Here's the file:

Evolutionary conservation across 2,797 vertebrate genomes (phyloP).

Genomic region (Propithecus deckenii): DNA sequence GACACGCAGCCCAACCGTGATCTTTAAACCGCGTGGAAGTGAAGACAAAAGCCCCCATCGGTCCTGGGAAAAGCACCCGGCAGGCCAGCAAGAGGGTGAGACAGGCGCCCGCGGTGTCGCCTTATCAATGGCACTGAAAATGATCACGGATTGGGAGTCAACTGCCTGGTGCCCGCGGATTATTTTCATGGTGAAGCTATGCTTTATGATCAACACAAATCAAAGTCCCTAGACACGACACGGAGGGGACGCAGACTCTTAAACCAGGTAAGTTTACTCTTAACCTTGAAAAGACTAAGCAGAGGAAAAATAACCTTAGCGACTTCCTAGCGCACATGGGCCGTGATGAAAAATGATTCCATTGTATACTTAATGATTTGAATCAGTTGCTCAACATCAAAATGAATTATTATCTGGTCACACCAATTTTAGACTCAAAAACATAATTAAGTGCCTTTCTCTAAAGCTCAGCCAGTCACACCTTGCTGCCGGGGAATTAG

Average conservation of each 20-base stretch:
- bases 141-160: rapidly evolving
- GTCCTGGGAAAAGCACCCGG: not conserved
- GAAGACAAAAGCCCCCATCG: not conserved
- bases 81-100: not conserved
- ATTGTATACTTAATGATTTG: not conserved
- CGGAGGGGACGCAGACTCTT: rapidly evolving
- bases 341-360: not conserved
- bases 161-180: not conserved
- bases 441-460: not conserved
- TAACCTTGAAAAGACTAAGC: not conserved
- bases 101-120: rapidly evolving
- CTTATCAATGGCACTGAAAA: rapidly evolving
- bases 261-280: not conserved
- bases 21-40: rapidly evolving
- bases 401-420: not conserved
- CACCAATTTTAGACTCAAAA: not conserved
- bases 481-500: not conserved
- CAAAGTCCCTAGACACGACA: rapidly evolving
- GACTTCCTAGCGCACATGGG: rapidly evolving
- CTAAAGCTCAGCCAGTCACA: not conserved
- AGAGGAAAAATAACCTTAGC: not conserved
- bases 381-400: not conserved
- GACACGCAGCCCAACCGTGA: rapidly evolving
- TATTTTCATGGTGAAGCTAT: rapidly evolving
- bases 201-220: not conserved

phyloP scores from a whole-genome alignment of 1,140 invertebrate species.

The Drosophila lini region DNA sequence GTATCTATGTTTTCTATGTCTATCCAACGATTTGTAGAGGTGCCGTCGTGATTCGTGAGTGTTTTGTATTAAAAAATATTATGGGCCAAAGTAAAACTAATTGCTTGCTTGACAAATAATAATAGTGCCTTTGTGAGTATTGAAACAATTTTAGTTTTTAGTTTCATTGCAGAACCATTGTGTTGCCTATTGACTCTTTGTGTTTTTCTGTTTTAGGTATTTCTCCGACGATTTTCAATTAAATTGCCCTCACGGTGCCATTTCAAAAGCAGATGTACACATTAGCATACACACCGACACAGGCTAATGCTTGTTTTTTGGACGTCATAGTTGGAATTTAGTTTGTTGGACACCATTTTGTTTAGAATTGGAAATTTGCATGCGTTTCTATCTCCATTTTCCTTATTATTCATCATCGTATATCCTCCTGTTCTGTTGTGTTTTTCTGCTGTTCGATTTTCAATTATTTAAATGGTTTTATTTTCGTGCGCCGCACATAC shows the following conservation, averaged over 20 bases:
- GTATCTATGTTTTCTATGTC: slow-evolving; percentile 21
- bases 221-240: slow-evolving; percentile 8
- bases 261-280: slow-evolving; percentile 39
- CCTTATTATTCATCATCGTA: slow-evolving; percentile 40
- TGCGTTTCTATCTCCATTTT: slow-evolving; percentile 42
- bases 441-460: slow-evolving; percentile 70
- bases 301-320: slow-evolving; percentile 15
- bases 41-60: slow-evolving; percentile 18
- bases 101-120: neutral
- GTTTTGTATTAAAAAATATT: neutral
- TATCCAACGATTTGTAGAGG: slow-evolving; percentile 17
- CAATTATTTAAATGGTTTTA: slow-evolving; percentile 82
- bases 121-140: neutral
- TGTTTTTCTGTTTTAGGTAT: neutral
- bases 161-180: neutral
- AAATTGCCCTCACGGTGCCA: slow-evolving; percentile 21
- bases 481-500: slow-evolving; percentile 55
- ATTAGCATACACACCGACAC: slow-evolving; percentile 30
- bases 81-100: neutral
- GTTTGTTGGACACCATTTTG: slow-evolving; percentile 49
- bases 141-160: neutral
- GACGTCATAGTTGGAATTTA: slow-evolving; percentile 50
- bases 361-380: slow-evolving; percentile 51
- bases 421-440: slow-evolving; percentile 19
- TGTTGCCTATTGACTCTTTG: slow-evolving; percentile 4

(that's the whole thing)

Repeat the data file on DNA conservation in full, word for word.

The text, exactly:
Evolutionary conservation across 2,797 vertebrate genomes (phyloP).

Genomic region (Propithecus deckenii): DNA sequence GACACGCAGCCCAACCGTGATCTTTAAACCGCGTGGAAGTGAAGACAAAAGCCCCCATCGGTCCTGGGAAAAGCACCCGGCAGGCCAGCAAGAGGGTGAGACAGGCGCCCGCGGTGTCGCCTTATCAATGGCACTGAAAATGATCACGGATTGGGAGTCAACTGCCTGGTGCCCGCGGATTATTTTCATGGTGAAGCTATGCTTTATGATCAACACAAATCAAAGTCCCTAGACACGACACGGAGGGGACGCAGACTCTTAAACCAGGTAAGTTTACTCTTAACCTTGAAAAGACTAAGCAGAGGAAAAATAACCTTAGCGACTTCCTAGCGCACATGGGCCGTGATGAAAAATGATTCCATTGTATACTTAATGATTTGAATCAGTTGCTCAACATCAAAATGAATTATTATCTGGTCACACCAATTTTAGACTCAAAAACATAATTAAGTGCCTTTCTCTAAAGCTCAGCCAGTCACACCTTGCTGCCGGGGAATTAG

Average conservation of each 20-base stretch:
- bases 141-160: rapidly evolving
- GTCCTGGGAAAAGCACCCGG: not conserved
- GAAGACAAAAGCCCCCATCG: not conserved
- bases 81-100: not conserved
- ATTGTATACTTAATGATTTG: not conserved
- CGGAGGGGACGCAGACTCTT: rapidly evolving
- bases 341-360: not conserved
- bases 161-180: not conserved
- bases 441-460: not conserved
- TAACCTTGAAAAGACTAAGC: not conserved
- bases 101-120: rapidly evolving
- CTTATCAATGGCACTGAAAA: rapidly evolving
- bases 261-280: not conserved
- bases 21-40: rapidly evolving
- bases 401-420: not conserved
- CACCAATTTTAGACTCAAAA: not conserved
- bases 481-500: not conserved
- CAAAGTCCCTAGACACGACA: rapidly evolving
- GACTTCCTAGCGCACATGGG: rapidly evolving
- CTAAAGCTCAGCCAGTCACA: not conserved
- AGAGGAAAAATAACCTTAGC: not conserved
- bases 381-400: not conserved
- GACACGCAGCCCAACCGTGA: rapidly evolving
- TATTTTCATGGTGAAGCTAT: rapidly evolving
- bases 201-220: not conserved

phyloP scores from a whole-genome alignment of 1,140 invertebrate species.

The Drosophila lini region DNA sequence GTATCTATGTTTTCTATGTCTATCCAACGATTTGTAGAGGTGCCGTCGTGATTCGTGAGTGTTTTGTATTAAAAAATATTATGGGCCAAAGTAAAACTAATTGCTTGCTTGACAAATAATAATAGTGCCTTTGTGAGTATTGAAACAATTTTAGTTTTTAGTTTCATTGCAGAACCATTGTGTTGCCTATTGACTCTTTGTGTTTTTCTGTTTTAGGTATTTCTCCGACGATTTTCAATTAAATTGCCCTCACGGTGCCATTTCAAAAGCAGATGTACACATTAGCATACACACCGACACAGGCTAATGCTTGTTTTTTGGACGTCATAGTTGGAATTTAGTTTGTTGGACACCATTTTGTTTAGAATTGGAAATTTGCATGCGTTTCTATCTCCATTTTCCTTATTATTCATCATCGTATATCCTCCTGTTCTGTTGTGTTTTTCTGCTGTTCGATTTTCAATTATTTAAATGGTTTTATTTTCGTGCGCCGCACATAC shows the following conservation, averaged over 20 bases:
- GTATCTATGTTTTCTATGTC: slow-evolving; percentile 21
- bases 221-240: slow-evolving; percentile 8
- bases 261-280: slow-evolving; percentile 39
- CCTTATTATTCATCATCGTA: slow-evolving; percentile 40
- TGCGTTTCTATCTCCATTTT: slow-evolving; percentile 42
- bases 441-460: slow-evolving; percentile 70
- bases 301-320: slow-evolving; percentile 15
- bases 41-60: slow-evolving; percentile 18
- bases 101-120: neutral
- GTTTTGTATTAAAAAATATT: neutral
- TATCCAACGATTTGTAGAGG: slow-evolving; percentile 17
- CAATTATTTAAATGGTTTTA: slow-evolving; percentile 82
- bases 121-140: neutral
- TGTTTTTCTGTTTTAGGTAT: neutral
- bases 161-180: neutral
- AAATTGCCCTCACGGTGCCA: slow-evolving; percentile 21
- bases 481-500: slow-evolving; percentile 55
- ATTAGCATACACACCGACAC: slow-evolving; percentile 30
- bases 81-100: neutral
- GTTTGTTGGACACCATTTTG: slow-evolving; percentile 49
- bases 141-160: neutral
- GACGTCATAGTTGGAATTTA: slow-evolving; percentile 50
- bases 361-380: slow-evolving; percentile 51
- bases 421-440: slow-evolving; percentile 19
- TGTTGCCTATTGACTCTTTG: slow-evolving; percentile 4